The Rev. Philip Hefner is an ordained pastor of the Evangelical Lutheran Church in America, and has spent his entire career teaching in Lutheran seminaries in Ohio, Pennsylvania, and Chicago (where he retired in 2001). He has attempted to balance a concern for the theology of the Christian tradition, and of Lutheranism, with attention to contemporary culture, particularly the arts and the natural sciences. He is the former editor of Zygon: Journal of Religion and Science and he served as the director of the Zygon Center for Religion and Science from 1988–2003. His published writings include six books and more than 150 scholarly articles, about half of which deal with religion and the natural sciences, while the other half deal with traditional historical and theological issues. His most recent book is Technology and Human Becoming. He also translated and edited Three Essays by Albrecht Ritschl and contributed two essays ("Creation" and "Church") to the two-volume work, Christian Dogmatics. He has also held dozens of visiting teaching and lecturing appointments at seminaries, colleges, and universities in the United States, Europe, Africa, and Asia, and he has represented his church on a number of ecumenical commissions.
Varadaraja V. Raman has taught in a number of institutions, including the Saha Institute for Nuclear Physics, the Universite d'Alger, and the Rochester Institute of Technology, where he is now an emeritus professor of physics and humanities. He has a bachelor's and master's degree in physics and mathematics from the University of Calcutta and did his doctoral work on the foundations of quantum mechanics at the University of Paris, where he worked under Louis de Broglie. He was associated with UNESCO as an educational expert, and he has devoted several years to the study and elucidation of Hindu culture and religion. He is an associate editor for the Encyclopedia of Hinduism Project, and he has authored scores of papers on the historical, social, and philosophical aspects of physics/science and India's heritage, as well as eight books, including Scientific Perspectives, Glimpses of Ancient Science and Scientists, Nuggets from the Gita, and Varieties of Science History.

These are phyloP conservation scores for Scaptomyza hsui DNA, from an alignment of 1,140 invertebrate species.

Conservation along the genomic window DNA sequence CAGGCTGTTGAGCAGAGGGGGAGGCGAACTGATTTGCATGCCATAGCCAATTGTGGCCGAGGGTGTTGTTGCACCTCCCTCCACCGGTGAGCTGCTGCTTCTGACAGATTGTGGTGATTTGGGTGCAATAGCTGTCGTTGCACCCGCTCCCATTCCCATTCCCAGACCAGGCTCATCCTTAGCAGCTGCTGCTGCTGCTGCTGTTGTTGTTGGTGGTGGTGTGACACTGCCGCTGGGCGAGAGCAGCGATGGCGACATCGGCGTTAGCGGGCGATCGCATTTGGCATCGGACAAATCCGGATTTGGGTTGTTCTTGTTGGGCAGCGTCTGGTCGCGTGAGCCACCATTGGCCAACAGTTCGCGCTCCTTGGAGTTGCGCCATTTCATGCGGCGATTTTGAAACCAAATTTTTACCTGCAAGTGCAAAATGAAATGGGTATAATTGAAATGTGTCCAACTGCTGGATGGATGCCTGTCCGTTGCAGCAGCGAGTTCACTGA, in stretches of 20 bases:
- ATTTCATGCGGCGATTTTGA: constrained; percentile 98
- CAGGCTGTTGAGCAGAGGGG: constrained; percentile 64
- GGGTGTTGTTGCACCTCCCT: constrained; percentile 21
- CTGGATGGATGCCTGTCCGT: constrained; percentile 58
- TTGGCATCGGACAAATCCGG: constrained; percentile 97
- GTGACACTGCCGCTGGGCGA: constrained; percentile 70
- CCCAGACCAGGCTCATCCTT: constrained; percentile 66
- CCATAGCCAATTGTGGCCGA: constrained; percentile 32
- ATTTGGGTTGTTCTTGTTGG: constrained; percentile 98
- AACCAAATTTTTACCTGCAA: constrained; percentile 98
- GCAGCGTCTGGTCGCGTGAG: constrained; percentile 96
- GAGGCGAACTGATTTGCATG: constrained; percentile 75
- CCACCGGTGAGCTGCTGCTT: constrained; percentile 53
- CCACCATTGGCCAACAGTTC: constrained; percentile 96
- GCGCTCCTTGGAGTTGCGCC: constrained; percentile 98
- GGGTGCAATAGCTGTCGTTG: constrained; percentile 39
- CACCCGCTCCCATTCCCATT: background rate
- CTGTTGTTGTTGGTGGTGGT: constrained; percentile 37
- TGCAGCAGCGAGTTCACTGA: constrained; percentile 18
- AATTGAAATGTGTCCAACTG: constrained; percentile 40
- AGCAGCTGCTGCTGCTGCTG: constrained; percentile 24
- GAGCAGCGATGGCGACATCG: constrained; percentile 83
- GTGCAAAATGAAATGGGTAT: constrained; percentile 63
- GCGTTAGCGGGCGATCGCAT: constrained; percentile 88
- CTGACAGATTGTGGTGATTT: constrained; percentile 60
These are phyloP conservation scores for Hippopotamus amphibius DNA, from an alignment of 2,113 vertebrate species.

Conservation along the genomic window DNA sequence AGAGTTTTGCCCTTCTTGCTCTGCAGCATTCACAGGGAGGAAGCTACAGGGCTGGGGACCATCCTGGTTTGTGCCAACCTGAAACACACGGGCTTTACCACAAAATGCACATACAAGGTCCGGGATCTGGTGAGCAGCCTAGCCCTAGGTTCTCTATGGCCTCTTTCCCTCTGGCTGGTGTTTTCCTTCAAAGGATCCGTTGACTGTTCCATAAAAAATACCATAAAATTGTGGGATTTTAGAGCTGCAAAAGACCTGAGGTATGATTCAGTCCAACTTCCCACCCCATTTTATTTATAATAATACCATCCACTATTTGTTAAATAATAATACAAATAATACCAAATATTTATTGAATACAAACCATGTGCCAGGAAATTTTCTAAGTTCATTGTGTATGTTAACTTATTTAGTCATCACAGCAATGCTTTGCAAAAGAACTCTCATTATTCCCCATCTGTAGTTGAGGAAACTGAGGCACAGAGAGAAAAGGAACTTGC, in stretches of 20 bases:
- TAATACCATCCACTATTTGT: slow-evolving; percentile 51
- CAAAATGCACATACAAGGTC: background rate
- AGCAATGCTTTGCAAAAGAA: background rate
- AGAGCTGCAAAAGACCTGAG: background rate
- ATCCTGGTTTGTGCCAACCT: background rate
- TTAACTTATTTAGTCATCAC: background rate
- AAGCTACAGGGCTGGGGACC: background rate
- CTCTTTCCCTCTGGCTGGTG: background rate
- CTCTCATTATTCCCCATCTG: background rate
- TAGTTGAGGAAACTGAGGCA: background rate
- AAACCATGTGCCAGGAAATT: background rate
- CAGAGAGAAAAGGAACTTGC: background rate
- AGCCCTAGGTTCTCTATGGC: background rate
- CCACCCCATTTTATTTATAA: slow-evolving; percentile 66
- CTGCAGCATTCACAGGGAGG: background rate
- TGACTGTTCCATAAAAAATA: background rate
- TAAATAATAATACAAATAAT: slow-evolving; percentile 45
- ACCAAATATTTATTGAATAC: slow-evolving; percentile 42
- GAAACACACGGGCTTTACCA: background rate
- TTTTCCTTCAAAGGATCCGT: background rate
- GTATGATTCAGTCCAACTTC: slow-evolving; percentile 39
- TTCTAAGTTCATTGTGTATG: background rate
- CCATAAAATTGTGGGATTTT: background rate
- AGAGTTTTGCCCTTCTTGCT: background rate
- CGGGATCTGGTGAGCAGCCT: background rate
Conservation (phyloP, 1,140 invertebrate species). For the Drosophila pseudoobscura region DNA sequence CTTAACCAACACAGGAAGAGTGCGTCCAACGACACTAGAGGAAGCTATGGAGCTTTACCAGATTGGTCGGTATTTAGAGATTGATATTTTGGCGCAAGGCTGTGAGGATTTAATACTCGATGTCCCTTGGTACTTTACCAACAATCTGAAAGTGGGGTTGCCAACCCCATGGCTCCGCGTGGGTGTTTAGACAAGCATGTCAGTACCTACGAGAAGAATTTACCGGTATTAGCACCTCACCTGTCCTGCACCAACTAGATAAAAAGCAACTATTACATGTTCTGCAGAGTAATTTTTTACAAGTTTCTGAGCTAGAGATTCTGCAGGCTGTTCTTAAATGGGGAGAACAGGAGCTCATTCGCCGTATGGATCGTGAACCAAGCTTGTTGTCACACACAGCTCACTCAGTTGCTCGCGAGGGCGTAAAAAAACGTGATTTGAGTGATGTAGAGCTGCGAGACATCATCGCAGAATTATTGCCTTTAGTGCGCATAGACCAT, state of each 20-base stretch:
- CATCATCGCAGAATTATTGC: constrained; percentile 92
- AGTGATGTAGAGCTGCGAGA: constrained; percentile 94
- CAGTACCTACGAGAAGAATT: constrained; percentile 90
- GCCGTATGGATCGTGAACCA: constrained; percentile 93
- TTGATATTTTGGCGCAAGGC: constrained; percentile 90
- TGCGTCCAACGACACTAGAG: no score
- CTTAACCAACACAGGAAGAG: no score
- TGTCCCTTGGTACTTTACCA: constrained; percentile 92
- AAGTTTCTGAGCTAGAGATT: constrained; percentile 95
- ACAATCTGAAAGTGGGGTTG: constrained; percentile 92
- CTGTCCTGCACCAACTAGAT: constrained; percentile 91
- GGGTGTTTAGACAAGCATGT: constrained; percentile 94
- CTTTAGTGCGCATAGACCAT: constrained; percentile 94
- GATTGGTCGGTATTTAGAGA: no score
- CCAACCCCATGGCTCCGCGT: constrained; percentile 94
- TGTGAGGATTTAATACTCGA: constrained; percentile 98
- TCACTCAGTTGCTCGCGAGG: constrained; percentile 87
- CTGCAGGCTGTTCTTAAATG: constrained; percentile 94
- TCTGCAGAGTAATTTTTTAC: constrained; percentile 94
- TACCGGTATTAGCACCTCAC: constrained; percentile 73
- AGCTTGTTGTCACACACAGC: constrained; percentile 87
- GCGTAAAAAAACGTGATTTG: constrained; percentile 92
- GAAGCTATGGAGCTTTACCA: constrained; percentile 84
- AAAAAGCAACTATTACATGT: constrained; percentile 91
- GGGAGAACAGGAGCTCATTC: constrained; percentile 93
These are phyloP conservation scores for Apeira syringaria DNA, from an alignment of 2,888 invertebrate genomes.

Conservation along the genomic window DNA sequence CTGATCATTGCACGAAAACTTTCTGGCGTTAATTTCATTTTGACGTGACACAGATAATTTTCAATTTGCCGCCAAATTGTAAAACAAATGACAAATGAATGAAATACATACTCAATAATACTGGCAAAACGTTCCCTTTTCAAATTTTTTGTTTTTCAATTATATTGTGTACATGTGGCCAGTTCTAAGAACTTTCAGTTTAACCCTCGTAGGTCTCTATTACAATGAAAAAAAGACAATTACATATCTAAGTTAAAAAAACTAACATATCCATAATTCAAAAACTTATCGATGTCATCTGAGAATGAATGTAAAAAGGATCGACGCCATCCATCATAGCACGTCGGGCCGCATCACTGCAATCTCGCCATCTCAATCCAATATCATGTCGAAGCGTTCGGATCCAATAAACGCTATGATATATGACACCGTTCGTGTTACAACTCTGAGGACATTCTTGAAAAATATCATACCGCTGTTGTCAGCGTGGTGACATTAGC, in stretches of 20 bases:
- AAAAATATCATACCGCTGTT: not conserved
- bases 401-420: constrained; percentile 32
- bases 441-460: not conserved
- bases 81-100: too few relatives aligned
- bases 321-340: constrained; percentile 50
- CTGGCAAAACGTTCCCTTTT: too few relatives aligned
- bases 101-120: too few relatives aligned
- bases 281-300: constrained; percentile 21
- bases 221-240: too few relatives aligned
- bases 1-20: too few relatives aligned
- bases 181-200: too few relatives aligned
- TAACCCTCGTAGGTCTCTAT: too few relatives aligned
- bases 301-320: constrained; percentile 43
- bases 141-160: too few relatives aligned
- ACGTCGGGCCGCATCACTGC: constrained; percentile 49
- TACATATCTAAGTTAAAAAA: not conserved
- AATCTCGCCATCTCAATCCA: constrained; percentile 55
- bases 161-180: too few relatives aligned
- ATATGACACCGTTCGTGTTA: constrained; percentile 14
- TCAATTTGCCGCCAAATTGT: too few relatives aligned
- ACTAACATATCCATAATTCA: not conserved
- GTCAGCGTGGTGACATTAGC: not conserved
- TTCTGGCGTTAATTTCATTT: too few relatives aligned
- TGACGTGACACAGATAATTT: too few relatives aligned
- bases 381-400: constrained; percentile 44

John F. Haught is a senior fellow in science and religion at the Woodstock Theological Center at Georgetown University. He was formerly a professor and the chair of the department of theology at Georgetown. His area of specialization is systematic theology, with a particular interest in issues pertaining to science, cosmology, evolution, ecology, and religion. He is the author of numerous books, articles, and reviews, and he lectures internationally on many issues related to science and religion. He won the Owen Garrigan Award in Science and Religion in 2002, the Sophia Award for Theological Excellence in 2004, and a “Friend of Darwin Award” from the National Center for Science Education in 2008. He testified for the plaintiffs in the 2005 Dover trial, and in 2009, he was awarded an honorary doctorate from the University of Louvain in recognition of his work on theology and science.